Some of the important artists of the Renaissance are :

  1. Giotto di Bondone
  2. Leonardo da Vinci
  3. Michaelangelo Buonarroti
  4. Raphael Urbino
  5. Donatello
  6. Titian
  7. Sandro Botticelli
  8. Albrecht Dürer
  9. Michelangelo Merisi da Caravaggio
  10. Filippo Brunelleschi
  11. Hieronymus Bosch
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Helen Keller Biography http://mocomi.com/helen-keller-biography/ http://mocomi.com/helen-keller-biography/#comments Mon, 08 Jan 2018 09:12:02 +0000 http://mocomi.com/?p=97807 Who was Helen Keller? Helen Adams Keller was an American author, political activist and lecturer. She was the first deaf – blind person to earn a Bachelor of Arts degree. After graduating from Radcliffe, she went on to become one of the most influential people in the 20th Century. She worked for the rights of […]

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Helen Keller Biography

Who was Helen Keller?

Helen Adams Keller was an American author, political activist and lecturer. She was the first deaf – blind person to earn a Bachelor of Arts degree. After graduating from Radcliffe, she went on to become one of the most influential people in the 20th Century. She worked for the rights of persons with disabilities, women and under privileged sections of society.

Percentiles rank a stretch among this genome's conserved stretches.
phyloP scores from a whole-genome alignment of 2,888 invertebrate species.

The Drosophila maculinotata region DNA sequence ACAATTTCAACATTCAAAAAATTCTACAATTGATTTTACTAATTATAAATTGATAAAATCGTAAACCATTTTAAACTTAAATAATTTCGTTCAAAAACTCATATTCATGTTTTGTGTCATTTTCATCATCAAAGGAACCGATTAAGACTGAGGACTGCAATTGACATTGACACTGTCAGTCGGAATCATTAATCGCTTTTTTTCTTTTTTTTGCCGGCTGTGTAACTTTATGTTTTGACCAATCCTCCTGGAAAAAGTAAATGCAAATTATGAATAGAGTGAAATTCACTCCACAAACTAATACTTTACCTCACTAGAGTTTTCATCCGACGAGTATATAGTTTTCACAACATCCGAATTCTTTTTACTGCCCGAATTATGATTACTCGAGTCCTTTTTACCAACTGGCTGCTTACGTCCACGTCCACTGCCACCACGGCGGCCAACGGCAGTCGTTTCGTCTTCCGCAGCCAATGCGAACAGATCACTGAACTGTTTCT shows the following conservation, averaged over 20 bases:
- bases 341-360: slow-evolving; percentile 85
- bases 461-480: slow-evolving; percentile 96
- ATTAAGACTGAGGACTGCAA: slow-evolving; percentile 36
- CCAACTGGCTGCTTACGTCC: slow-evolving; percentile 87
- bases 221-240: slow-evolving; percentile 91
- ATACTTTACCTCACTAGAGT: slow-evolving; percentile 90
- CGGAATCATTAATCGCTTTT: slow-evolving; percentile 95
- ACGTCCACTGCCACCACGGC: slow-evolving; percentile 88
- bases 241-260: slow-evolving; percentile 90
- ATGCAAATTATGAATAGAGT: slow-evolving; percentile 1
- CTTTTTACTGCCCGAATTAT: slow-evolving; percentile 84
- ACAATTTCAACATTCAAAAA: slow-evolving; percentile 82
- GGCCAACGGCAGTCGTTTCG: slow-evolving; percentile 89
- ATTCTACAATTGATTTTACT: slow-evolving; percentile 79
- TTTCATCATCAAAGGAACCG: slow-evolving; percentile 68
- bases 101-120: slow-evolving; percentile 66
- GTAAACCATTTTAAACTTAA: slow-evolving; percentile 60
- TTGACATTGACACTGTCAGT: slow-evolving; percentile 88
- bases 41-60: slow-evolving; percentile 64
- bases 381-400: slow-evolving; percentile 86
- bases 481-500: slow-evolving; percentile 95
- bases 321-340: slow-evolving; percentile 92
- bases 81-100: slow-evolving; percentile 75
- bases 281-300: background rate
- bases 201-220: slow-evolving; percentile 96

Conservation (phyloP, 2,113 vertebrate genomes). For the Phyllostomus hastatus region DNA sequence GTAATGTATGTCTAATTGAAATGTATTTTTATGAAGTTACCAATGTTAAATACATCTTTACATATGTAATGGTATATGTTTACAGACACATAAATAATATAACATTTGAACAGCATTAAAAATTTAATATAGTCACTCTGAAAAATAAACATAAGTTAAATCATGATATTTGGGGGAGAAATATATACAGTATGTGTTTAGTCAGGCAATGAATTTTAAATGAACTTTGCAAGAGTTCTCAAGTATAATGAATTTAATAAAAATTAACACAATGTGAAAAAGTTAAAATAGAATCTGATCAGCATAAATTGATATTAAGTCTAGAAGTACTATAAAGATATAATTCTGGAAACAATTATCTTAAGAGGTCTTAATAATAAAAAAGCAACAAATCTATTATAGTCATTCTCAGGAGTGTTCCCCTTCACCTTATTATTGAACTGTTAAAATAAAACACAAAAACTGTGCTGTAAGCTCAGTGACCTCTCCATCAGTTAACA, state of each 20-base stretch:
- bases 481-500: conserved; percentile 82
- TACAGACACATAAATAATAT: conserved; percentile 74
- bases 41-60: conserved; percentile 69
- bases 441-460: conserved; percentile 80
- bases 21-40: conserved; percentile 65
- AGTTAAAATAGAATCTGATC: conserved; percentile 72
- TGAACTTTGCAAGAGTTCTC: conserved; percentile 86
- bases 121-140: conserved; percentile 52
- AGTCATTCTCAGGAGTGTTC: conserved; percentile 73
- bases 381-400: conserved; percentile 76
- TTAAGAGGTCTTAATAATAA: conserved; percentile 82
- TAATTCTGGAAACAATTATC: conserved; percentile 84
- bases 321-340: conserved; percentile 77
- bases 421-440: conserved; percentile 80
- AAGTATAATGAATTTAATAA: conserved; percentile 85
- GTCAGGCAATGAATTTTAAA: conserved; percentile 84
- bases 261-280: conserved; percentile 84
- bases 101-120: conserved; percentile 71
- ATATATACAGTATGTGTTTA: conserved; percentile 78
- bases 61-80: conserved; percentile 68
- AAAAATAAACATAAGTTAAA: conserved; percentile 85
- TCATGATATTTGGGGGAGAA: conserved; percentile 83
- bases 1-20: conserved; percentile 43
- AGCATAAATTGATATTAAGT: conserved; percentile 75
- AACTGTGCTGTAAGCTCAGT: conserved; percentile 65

Early Life

Helen Keller was born a normal child in Tuscumbia, Alabama on June 27, 1880. She lost her hearing and sight at 19 months of age to what is now diagnosed as scarlet fever. Five years later, her parents, on Alexander Graham Bell’s advice, applied to hire a teacher from the Perkins Institute for the Blind, in Boston.

Helen Keller and Anne Sullivan

Anne Mansfield Sullivan was able to bring about an extraordinary transformation in Helen’s isolated world. She taught Helen to understand and communicate with the world around her. She went on to acquire an excellent education and become an important spokesperson for the blind and the deaf. Anne Sullivan taught Helen to read and write in Braille and hand signals of the deaf mute, which she could understand by touch. Her efforts to speak later on in life, were not as successful, when she went on to become a public figure, but she was able to make herself be understood.

Parents and Family

Helen Adams Keller’s father Arthur H Keller, was an editor for the Tuscumbia North Alabamian and had served as a captain for the Confederate Army. Her mother Kate Adam’s father was Charles W Adams, a Confederate general, in theAmerican Civil War.

Helen had two siblings, Mildred Campbell and Philip Brooks Keller, and two older half brothers from her father’s prior marriage, James and William Simpson Keller.